Understanding “blockchain” technology is simple …
Like most technological subjects, the concept is simple to understand, but the underlying technical implementation is difficult and tedious to understand at a technical level. Therefore, we will deal with the concept and potential uses and leave the implementation to the well-paid geeks and wizards who revel in such detail. One can describe a watch without telling you how to build one.
What is a blockchain?
The easiest way to think about blockchain is a distributed or decentralized ledger of transactions that is shared among users without the need for a central platform, service, or host.
A blockchain is simply a continuously growing list of transactions called blocks, which are linked and secured using cryptographic means. Each block typically contains a pointer as a link to a previous block, hence the term chain. In effect, it is an openly available distributed ledger of transactions, all appropriately authenticated and time-stamped that can be used to record transactions between multiple parties without the need for any central authority or gatekeeper to maintain the records on their server.
In the case of financial instruments, in essence, it is a decentralized historical record of changes in the ownership of the underlying asset. In the case of important documents, it is simply a list of authentication keys which can be used to verify identities and documents without requiring access to the originating server.
What makes blockchain useful is what makes it so dangerous to existing companies and the government …
It is a blessing and a curse that no central authority is required to use blockchain technology. Blockchain technology has the potential to disrupt and disintermediate long-established institutions who typically act as intermediary gatekeepers for transactions and profit by charging a fee for their service.
The most obvious targets of disintermediation are the financial institutions which will no longer be required in order to arrange monetary transfers between counter-parties. One major benefit to the user is that a financial institution can no longer unilaterally access your account and change or freeze any financial data.
Not only is blockchain's ability to disrupt business models and institutions, but it is also a clear and present danger to governments as transactions, be they from legitimate businessmen, casual users, or terrorists, cannot be tracked or taxed.
Trouble for blockchain technology …
Just because blockchain provides free and cryptographically secure open access to authentication and tracking credentials, does not mean that a community or an institution cannot "brand" their version of blockchain and attach additional usage requirements and restrictions for access. Or that proprietary tweaks to the underlying technology will not ensure that one branded blockchain-based system will be compatible or can be accessed by another branded blockchain-based system.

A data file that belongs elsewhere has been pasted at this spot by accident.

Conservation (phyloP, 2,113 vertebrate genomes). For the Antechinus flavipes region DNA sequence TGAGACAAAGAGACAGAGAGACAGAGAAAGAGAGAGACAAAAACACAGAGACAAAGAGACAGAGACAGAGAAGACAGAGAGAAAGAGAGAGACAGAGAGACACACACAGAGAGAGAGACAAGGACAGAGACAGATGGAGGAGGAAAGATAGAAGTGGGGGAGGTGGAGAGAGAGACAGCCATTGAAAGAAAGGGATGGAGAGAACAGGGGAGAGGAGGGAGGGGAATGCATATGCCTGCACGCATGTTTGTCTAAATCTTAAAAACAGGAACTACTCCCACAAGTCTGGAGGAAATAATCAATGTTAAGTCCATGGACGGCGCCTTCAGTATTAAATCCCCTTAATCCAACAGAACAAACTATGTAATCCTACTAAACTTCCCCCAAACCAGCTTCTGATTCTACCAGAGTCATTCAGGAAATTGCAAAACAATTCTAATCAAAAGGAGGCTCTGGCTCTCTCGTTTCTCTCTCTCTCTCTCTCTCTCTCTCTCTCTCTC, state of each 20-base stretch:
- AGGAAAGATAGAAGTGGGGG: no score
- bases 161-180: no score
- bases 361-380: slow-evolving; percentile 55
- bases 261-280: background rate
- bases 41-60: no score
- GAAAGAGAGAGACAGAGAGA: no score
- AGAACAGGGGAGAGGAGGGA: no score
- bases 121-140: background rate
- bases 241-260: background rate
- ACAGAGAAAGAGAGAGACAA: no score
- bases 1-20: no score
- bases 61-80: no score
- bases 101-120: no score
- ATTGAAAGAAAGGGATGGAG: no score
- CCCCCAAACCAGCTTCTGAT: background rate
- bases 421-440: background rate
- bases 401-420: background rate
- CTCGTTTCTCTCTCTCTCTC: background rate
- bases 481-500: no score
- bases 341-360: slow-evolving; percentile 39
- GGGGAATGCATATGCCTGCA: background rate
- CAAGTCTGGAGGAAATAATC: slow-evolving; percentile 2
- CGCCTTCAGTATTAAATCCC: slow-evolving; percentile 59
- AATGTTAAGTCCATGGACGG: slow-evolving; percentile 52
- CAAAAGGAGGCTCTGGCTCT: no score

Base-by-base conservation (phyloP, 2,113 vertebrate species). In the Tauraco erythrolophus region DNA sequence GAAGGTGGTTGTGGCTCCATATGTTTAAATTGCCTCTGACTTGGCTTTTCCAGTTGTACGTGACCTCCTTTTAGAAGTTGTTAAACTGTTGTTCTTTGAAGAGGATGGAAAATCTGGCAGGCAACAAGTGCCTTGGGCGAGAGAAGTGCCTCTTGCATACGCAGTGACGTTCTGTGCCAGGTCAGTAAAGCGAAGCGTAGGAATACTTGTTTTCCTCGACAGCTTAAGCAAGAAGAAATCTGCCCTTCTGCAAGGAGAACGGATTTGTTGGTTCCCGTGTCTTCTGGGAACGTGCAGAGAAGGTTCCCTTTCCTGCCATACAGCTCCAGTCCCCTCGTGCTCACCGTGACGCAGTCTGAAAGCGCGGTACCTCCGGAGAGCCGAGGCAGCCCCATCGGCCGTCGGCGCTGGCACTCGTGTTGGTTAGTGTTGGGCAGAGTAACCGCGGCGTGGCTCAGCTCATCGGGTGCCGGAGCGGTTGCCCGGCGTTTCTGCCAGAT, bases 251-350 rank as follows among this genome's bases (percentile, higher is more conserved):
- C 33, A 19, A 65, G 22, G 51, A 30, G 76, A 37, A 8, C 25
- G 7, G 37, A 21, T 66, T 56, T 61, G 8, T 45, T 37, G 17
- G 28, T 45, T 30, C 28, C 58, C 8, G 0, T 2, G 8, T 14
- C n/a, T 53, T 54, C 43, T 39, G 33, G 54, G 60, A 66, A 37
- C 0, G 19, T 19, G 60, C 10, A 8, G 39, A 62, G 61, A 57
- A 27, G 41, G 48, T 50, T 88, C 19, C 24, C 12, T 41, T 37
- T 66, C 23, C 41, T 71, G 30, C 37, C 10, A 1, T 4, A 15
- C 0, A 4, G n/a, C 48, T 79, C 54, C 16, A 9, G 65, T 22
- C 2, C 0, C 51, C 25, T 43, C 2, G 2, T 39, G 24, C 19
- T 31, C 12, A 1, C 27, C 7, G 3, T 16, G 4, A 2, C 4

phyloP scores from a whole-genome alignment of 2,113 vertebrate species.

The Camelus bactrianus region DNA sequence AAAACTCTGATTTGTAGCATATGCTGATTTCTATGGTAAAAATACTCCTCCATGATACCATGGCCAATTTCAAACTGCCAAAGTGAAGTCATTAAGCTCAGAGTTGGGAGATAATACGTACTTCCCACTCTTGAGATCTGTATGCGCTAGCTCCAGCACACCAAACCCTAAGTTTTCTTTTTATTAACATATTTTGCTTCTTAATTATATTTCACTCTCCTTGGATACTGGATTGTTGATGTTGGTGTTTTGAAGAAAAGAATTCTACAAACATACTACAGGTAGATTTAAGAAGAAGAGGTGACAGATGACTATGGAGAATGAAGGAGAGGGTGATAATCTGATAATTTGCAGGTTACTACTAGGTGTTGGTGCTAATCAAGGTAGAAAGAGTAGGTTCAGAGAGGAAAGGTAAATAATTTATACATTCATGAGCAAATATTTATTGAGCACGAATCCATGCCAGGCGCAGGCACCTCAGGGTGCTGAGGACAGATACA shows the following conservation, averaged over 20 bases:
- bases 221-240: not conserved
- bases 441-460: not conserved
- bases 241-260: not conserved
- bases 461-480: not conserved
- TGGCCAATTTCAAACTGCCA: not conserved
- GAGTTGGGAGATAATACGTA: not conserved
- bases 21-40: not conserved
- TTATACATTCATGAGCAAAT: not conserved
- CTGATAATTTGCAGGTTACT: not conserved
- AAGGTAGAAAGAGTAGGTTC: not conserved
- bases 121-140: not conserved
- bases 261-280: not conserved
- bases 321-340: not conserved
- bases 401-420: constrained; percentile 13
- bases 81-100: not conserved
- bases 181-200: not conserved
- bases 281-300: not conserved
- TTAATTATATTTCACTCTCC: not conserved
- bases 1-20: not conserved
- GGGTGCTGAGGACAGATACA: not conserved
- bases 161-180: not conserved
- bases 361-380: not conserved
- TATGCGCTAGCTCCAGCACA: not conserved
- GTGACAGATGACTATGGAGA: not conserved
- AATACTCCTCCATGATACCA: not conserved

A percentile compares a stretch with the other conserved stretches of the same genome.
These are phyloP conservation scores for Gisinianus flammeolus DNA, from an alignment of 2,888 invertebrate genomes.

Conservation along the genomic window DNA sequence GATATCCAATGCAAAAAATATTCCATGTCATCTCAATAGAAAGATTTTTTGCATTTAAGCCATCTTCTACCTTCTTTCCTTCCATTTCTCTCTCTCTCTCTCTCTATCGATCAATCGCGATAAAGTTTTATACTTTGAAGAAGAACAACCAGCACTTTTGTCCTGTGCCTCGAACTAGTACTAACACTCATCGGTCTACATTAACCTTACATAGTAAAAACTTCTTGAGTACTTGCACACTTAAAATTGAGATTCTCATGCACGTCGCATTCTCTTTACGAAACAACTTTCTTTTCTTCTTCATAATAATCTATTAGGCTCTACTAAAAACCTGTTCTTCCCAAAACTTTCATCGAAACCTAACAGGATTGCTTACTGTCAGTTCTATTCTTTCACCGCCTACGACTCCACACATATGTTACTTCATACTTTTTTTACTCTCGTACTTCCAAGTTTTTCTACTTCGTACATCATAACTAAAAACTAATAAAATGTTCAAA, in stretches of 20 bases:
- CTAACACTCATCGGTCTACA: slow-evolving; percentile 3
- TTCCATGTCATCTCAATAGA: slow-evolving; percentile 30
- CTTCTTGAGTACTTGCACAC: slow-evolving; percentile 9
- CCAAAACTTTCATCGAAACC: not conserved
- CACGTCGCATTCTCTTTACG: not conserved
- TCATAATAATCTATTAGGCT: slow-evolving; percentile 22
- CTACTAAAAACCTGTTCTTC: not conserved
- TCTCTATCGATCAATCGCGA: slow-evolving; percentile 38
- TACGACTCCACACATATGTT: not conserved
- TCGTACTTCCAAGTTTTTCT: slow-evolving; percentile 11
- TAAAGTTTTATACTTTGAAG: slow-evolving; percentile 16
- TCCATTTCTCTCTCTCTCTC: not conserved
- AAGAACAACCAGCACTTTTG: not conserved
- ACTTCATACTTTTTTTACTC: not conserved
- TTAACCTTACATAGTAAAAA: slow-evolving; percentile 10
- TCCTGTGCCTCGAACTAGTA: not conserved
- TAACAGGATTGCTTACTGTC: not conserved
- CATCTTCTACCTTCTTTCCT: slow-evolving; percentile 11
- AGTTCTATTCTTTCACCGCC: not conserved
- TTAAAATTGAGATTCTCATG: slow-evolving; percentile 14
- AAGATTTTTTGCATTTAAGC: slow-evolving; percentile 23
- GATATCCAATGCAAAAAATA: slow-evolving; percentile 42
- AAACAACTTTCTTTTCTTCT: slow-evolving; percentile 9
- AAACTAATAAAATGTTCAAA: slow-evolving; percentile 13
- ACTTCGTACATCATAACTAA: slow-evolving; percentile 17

Also, blockchain may not be as anonymous as you may think. It is pseudonymous, which means that if anyone knows your specific blockchain id used on your computer, they have free access to read and trace all of your records; and without any search warrant.
Backup is critical ...
And since blockchain technology demands each user keep track of their own transactions, computer system storage and backup become an even more critical issue for those performing a multiplicity of transactions between backup periods. While the probability of cryptographic compromise is almost non-existent with today's level of technology, that is not to say an evildoer could not encrypt your blockchain store (or "wallet") and hold it for ransom until you pay for the "unlock" key.
The use of blockchain is limited only by your imagination ...
One can easily imagine documents, like school transcripts, library loans of e-books, and mortgages being created and a blockchain ledger published. Even if a school should burn to the ground or go out of business, the data would still be secure and able to be authenticated without access to the originating system.
One could easily imagine the use of blockchains to provide "self-sovereignty" over your medical records by allowing users to designate who can access and use their medical records or even ongoing health monitoring devices. No more begging the records people for a copy of your digital data. No more dependence on their portals or their ability to transfer records to other systems.
Almost anything that can be digitized, stored, and shared can benefit from blockchain technology. If not today, perhaps tomorrow or in the near future. Is your company or job subject to disintermediation with blockchain technology? If it is, you might want to consider the alternatives.